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TAWAKONI INDIANS. The Tawakoni (Tawakaro, Tancaro, Tuacana, Toucara, Tehacanes) Indians, a Wichita group probably originally from central Kansas, were found by Jean Baptiste Bénard de la Harpe in 1719 on the lower Canadian River in Oklahoma. The Tawakonis and related groups were pushed southward into Oklahoma and Texas, and in the latter part of the eighteenth century their chief range seems to have been between the sites of present Waco and Palestine. In 1753 they were reported to be plotting with the Hasinai Indians against the Spanish in East Texas, and they were allied with the Taovaya Indians in the attack on Santa Cruz de San Sabá Mission in 1758. In 1772, 1778, and 1779, Athanase de Mézières visited the Tawakoni villages. Juan Agustín Morfi located them in a village called Quiscat on the west bank of the Brazos River in 1781. In 1796 they asked for a mission but were refused. The Tawakoni Indians were included in treaties made by the Republic of Texas in 1843 and those made by the United States in 1837 and 1856. After the establishment of the reservation system, they resided at Fort Belknap for three years. In 1859 they moved across Red River and were officially included on the Wichita reservation.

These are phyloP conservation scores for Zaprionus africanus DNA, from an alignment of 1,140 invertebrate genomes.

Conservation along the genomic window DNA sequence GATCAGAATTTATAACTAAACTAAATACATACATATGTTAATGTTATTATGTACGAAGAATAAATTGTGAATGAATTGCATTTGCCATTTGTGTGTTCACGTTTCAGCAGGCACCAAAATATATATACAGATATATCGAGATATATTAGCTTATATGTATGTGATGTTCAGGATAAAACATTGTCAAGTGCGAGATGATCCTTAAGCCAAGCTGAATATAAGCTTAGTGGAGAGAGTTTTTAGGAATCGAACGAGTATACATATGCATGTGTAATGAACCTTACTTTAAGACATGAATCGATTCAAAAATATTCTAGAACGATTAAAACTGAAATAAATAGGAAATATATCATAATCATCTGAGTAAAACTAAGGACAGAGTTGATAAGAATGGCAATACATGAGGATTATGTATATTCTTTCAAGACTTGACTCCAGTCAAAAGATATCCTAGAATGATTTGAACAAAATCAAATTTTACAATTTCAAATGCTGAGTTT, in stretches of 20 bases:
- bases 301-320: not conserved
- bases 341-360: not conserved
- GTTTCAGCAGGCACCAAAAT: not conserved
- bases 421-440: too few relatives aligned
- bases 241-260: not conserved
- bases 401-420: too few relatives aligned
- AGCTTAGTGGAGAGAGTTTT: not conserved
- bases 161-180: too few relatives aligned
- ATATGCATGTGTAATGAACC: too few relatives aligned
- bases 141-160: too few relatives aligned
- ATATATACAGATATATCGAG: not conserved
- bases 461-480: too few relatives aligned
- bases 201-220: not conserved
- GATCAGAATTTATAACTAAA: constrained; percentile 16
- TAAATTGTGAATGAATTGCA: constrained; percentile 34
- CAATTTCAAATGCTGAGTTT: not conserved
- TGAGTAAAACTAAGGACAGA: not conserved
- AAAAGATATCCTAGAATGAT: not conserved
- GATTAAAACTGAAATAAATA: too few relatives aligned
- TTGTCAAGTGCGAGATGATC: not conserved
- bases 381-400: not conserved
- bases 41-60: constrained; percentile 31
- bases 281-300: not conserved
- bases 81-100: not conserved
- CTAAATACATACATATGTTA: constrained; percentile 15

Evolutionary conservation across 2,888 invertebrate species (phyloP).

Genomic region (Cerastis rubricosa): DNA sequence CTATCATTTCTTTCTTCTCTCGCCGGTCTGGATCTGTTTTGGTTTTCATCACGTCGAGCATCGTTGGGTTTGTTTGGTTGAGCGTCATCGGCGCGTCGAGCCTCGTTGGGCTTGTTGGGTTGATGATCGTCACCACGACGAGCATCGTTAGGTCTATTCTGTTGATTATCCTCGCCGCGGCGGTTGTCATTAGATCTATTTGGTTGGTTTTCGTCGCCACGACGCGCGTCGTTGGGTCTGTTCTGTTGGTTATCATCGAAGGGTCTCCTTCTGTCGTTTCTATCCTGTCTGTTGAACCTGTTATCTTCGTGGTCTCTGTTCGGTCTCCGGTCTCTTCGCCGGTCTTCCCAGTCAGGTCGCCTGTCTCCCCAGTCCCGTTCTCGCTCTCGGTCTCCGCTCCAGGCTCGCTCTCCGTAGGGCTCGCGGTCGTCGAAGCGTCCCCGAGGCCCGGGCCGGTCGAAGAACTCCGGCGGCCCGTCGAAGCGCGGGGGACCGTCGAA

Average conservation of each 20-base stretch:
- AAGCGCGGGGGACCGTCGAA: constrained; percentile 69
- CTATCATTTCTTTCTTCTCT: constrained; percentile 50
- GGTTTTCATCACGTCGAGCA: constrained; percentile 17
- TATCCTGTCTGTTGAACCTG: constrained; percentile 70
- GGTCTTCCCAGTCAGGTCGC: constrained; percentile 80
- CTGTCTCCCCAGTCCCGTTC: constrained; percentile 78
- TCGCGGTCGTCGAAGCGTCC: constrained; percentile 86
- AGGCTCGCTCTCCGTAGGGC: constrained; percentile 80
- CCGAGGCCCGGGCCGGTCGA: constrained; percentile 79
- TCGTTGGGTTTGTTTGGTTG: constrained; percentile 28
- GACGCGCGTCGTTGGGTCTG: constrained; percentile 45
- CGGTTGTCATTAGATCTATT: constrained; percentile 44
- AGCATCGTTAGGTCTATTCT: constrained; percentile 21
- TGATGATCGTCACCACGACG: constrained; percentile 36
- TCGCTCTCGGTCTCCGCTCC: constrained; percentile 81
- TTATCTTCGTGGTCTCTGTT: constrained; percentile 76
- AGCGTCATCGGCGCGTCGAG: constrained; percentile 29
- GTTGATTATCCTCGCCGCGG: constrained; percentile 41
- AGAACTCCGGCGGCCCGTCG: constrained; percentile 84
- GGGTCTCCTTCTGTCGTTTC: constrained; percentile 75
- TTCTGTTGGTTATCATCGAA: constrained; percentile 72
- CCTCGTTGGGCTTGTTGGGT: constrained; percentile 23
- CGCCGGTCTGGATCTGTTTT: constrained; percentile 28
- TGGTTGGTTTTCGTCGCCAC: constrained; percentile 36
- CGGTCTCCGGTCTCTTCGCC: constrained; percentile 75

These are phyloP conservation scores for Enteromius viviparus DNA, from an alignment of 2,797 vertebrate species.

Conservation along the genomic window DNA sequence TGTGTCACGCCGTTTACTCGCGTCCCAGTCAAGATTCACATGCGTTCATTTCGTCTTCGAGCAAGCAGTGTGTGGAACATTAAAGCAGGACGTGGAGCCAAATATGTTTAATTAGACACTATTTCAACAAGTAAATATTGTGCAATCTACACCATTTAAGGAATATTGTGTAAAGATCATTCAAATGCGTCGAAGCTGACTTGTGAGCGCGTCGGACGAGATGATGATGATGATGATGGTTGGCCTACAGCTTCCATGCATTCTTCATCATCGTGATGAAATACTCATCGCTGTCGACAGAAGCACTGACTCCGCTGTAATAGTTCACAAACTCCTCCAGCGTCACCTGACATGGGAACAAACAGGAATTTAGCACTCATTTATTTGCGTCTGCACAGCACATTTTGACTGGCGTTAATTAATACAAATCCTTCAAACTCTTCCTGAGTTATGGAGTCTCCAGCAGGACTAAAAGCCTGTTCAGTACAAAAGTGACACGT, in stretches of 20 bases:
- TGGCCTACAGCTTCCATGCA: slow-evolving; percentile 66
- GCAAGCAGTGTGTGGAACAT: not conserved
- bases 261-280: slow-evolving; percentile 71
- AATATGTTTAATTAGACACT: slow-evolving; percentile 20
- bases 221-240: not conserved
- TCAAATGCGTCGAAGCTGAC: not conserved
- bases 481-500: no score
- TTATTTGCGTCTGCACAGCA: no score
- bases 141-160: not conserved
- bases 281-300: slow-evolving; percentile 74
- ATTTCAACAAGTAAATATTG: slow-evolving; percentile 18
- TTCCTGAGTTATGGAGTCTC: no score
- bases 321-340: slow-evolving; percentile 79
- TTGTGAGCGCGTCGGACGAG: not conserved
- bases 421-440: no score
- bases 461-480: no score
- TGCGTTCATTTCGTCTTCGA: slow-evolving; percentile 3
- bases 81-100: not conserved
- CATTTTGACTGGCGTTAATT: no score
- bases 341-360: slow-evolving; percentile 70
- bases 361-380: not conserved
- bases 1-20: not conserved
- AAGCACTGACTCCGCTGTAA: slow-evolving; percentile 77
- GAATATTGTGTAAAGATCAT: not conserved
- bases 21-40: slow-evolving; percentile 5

BIBLIOGRAPHY:Frederick Webb Hodge, ed., Handbook of American Indians North of Mexico (2 vols., Washington: GPO, 1907, 1910; rpt., New York: Pageant, 1959).
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The following, adapted from the Chicago Manual of Style, 15th edition, is the preferred citation for this article.Handbook of Texas Online, Margery H. Krieger, "TAWAKONI INDIANS," accessed July 23, 2018, http://www.tshaonline.org/handbook/online/articles/bmt22.
Uploaded on June 15, 2010. Published by the Texas State Historical Association.